The metaphorical uses of tent for woman, sex, or even vagina suggest a rethinking of how Balaam is using the term. The exclamation that Balaam applies to Israel’s tents—מַה טֹּבוּ, “How lovely!”—occurs one other time in the Hebrew Bible: in a love poem in the Song of Songs, in which a male lover praises his beloved:

שׁיר השׁירים ד:י מַה יָּפוּ דֹדַיִךְ אֲחֹתִי כַלָּה מַה טֹּבוּ דֹדַיִךְ מִיַּיִן וְרֵיחַ שְׁמָנַיִךְ מִכָּל בְּשָׂמִים. ד:יא נֹפֶת תִּטֹּפְנָה שִׂפְתוֹתַיִךְ כַּלָּה דְּבַשׁ וְחָלָב תַּחַת לְשׁוֹנֵךְ וְרֵיחַ שַׂלְמֹתַיִךְ כְּרֵיחַ לְבָנוֹן.
Song 4:10 How sweet is your love, my sister, my bride! How lovely is your lovemaking—beyond wine; the scent of your oils—beyond any spice. 4:11 Sweetness drops from your lips, O bride; honey and milk are under your tongue; and the scent of your robes is like the scent of Lebanon.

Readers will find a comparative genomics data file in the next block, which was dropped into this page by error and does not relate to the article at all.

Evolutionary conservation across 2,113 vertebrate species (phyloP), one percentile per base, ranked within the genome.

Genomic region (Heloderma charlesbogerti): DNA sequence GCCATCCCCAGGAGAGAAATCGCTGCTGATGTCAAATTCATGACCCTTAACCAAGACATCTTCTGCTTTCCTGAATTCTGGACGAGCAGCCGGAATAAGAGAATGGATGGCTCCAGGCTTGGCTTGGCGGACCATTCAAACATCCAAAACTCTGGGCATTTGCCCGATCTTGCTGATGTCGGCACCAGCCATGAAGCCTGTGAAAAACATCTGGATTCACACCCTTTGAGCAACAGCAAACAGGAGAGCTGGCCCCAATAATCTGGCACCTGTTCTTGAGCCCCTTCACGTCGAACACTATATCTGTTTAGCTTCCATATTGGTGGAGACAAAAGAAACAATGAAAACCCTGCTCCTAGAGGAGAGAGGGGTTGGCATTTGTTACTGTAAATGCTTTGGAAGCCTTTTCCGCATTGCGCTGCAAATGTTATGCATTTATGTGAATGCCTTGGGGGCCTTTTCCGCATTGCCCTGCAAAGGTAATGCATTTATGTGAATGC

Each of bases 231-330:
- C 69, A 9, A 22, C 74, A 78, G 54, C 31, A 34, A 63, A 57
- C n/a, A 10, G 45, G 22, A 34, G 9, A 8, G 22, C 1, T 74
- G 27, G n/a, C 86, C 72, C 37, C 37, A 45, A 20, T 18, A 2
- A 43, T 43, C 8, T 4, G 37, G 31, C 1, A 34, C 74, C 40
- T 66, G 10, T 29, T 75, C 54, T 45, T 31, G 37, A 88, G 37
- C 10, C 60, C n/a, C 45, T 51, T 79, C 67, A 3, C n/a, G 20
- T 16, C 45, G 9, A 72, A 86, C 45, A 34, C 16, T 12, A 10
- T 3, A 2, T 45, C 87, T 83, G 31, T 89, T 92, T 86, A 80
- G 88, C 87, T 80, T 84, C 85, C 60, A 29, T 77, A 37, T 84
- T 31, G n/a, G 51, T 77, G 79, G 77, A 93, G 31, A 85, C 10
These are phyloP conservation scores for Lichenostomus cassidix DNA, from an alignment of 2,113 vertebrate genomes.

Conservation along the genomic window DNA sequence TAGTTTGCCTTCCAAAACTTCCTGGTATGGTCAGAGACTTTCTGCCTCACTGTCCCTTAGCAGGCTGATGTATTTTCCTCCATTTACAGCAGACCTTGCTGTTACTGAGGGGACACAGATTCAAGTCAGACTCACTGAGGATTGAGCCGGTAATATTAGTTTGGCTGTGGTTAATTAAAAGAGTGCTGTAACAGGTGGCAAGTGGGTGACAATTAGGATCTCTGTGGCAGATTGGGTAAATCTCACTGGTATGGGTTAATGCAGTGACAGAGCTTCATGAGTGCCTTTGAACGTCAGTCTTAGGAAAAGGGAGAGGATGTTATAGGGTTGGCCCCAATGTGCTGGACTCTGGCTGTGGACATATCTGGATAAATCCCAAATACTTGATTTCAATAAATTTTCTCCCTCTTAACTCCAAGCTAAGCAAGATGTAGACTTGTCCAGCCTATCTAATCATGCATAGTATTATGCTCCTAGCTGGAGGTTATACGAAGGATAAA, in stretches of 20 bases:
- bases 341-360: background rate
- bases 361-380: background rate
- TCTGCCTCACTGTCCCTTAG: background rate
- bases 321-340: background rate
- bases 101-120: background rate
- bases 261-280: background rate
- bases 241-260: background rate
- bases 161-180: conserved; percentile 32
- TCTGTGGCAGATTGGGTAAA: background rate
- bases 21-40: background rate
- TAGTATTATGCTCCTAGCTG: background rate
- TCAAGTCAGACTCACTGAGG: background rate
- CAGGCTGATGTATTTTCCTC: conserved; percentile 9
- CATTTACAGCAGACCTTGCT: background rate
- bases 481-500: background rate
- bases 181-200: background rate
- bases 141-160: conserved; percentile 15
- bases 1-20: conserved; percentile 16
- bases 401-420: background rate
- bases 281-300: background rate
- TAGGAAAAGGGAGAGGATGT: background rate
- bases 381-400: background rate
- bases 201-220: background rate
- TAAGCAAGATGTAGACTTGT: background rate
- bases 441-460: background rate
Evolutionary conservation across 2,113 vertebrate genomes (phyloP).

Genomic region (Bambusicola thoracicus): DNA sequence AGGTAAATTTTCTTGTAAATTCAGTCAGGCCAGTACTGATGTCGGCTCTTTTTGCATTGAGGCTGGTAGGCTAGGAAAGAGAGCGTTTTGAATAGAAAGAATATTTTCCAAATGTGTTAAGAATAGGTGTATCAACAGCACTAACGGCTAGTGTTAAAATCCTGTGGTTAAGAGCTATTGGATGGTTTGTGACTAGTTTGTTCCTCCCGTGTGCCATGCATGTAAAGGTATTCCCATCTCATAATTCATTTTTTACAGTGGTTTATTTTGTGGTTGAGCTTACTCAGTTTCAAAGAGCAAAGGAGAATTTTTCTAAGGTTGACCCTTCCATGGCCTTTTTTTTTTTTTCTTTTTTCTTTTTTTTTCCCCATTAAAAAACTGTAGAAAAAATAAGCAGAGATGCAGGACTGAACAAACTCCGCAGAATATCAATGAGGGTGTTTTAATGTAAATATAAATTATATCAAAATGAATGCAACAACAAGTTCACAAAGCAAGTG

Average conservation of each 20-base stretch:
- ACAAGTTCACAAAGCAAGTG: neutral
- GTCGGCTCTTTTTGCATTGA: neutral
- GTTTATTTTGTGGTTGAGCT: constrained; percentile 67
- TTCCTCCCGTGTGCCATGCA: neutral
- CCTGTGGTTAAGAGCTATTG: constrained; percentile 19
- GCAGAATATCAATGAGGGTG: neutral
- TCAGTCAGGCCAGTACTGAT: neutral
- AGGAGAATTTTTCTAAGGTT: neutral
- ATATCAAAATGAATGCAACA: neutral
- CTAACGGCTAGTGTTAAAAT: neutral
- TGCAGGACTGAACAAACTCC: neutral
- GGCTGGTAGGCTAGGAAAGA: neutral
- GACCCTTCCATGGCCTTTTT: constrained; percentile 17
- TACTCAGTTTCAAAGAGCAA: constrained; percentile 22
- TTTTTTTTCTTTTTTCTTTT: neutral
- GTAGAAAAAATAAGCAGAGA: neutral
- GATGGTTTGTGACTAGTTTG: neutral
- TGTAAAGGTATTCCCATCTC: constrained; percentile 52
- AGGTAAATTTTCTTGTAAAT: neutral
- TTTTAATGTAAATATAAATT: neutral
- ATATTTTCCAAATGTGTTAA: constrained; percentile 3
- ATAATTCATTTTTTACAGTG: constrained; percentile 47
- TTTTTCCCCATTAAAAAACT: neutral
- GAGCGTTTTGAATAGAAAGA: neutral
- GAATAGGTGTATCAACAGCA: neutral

The sensual imagery of the Song is clear, and it continues in the next poem:

שיר השירים ד:יב גַּן נָעוּל אֲחֹתִי כַלָּה גַּל נָעוּל מַעְיָן חָתוּם. ד:יג שְׁלָחַיִךְ פַּרְדֵּס רִמּוֹנִים עִם פְּרִי מְגָדִים כְּפָרִים עִם נְרָדִים. ד:יד נֵרְדְּ וְכַרְכֹּם קָנֶה וְקִנָּמוֹן עִם כָּל עֲצֵי לְבוֹנָה מֹר וַאֲהָלוֹת עִם כָּל רָאשֵׁי בְשָׂמִים. ד:טו מַעְיַן גַּנִּים בְּאֵר מַיִם חַיִּים וְנֹזְלִים מִן לְבָנוֹן.
Song 4:12 A garden locked is my own, my bride, a fountain locked, a sealed-up spring. 4:13 Your limbs are an orchard of pomegranates and of all luscious fruits, of henna and of nard—4:14 Nard and saffron, fragrant reed and cinnamon, with all aromatic woods, myrrh and aloes—all the choice perfumes. 4:15 [You are] a garden spring, a well of fresh water, a flowing rill of Lebanon.